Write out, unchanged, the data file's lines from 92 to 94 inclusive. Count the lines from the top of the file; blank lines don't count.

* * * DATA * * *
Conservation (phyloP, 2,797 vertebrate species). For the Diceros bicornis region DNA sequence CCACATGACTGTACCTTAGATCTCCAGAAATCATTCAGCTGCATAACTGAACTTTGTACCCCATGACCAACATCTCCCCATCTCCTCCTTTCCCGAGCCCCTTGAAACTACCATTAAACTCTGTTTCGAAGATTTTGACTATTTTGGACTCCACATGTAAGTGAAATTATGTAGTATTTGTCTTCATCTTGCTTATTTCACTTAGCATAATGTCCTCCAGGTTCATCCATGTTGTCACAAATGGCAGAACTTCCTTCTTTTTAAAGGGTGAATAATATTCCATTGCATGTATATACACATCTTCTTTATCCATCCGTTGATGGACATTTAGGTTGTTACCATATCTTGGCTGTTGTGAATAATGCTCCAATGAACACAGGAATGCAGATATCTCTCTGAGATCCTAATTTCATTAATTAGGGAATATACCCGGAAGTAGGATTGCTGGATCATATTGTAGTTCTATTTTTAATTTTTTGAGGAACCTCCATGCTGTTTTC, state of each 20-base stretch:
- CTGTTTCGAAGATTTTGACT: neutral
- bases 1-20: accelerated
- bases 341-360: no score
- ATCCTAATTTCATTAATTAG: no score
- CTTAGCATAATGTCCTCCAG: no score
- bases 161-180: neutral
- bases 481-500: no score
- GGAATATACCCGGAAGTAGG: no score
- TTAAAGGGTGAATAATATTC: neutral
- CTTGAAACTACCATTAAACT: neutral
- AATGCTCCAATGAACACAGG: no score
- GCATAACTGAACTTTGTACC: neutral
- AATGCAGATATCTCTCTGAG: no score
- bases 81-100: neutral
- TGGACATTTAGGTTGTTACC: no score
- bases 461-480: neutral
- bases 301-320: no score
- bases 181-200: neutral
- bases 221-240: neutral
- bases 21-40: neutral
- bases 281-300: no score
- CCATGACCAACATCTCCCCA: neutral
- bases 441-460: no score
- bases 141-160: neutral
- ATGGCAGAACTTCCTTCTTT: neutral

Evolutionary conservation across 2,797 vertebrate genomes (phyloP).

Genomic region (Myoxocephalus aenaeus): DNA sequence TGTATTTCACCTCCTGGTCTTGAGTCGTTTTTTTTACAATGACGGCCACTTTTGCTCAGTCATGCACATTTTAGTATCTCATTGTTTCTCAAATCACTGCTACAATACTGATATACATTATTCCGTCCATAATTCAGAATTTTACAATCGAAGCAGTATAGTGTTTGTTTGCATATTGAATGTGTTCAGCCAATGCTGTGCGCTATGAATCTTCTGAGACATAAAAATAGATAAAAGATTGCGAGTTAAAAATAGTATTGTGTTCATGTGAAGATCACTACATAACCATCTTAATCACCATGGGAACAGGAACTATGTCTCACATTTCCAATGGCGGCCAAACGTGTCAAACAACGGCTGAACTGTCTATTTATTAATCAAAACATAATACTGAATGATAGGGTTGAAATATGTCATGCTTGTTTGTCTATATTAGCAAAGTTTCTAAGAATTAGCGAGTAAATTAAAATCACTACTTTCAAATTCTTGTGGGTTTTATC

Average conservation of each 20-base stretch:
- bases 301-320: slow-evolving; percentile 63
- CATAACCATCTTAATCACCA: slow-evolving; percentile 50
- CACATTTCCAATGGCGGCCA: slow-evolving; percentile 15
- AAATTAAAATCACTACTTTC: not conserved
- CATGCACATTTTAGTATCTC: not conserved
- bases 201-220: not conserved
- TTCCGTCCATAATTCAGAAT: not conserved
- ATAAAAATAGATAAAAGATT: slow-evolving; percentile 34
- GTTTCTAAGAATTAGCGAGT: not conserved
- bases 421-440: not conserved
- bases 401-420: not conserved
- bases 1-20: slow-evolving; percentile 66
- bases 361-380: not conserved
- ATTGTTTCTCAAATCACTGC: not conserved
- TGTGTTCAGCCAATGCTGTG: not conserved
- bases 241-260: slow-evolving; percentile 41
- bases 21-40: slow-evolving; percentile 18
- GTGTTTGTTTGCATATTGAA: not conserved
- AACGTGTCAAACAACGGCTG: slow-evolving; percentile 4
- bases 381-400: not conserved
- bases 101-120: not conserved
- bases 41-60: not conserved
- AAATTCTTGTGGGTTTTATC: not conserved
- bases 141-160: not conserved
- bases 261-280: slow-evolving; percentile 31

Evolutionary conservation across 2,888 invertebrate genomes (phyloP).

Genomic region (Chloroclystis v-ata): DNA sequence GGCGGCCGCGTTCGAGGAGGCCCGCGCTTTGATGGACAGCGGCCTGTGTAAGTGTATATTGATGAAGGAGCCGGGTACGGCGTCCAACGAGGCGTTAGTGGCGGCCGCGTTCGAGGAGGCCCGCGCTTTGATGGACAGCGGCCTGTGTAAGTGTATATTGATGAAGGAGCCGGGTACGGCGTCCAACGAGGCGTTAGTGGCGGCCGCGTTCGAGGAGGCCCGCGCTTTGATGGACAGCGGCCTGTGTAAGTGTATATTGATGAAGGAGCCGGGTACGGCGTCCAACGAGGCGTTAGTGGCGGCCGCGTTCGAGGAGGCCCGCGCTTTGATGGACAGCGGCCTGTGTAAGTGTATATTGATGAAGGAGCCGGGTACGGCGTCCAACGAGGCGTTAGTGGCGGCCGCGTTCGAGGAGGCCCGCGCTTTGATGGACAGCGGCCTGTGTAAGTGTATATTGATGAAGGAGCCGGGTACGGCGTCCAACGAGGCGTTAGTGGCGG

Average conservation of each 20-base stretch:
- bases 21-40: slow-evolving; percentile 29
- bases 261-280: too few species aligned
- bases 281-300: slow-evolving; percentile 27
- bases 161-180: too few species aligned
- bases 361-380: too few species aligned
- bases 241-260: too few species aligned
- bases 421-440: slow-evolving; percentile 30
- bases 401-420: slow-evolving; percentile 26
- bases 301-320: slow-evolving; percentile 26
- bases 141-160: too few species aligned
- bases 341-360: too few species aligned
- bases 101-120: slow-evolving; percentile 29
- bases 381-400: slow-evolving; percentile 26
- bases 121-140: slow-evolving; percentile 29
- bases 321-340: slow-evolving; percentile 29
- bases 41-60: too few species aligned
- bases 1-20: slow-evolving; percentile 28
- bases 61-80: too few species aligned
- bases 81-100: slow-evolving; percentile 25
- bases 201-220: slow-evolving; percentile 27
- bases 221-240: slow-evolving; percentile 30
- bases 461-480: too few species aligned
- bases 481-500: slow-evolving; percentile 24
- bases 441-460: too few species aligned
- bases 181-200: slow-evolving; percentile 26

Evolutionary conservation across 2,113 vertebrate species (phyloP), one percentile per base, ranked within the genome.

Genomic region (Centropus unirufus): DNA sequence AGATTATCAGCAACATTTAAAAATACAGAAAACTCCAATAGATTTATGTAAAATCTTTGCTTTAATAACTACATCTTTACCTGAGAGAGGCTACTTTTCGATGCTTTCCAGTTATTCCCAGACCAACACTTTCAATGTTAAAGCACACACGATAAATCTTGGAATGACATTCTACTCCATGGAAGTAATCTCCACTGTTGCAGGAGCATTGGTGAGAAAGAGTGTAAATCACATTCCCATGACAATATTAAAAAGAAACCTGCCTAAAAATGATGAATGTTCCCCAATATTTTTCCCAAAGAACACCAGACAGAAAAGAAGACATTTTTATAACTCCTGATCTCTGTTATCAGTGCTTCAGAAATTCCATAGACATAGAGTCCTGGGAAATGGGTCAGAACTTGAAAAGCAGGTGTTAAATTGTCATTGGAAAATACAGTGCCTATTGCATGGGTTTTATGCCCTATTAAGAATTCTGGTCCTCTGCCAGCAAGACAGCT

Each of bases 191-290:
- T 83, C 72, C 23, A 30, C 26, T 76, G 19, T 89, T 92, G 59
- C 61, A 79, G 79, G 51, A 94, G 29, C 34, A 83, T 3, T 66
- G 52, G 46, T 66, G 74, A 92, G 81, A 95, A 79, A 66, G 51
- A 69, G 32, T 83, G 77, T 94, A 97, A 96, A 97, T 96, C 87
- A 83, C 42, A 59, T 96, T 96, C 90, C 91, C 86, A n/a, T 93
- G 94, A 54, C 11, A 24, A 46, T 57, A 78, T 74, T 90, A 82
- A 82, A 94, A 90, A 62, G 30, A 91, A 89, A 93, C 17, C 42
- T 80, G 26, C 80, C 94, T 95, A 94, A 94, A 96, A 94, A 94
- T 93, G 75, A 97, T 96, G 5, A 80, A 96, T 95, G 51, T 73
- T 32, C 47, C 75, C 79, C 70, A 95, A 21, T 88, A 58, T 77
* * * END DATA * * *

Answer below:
- A 82, A 94, A 90, A 62, G 30, A 91, A 89, A 93, C 17, C 42
- T 80, G 26, C 80, C 94, T 95, A 94, A 94, A 96, A 94, A 94
- T 93, G 75, A 97, T 96, G 5, A 80, A 96, T 95, G 51, T 73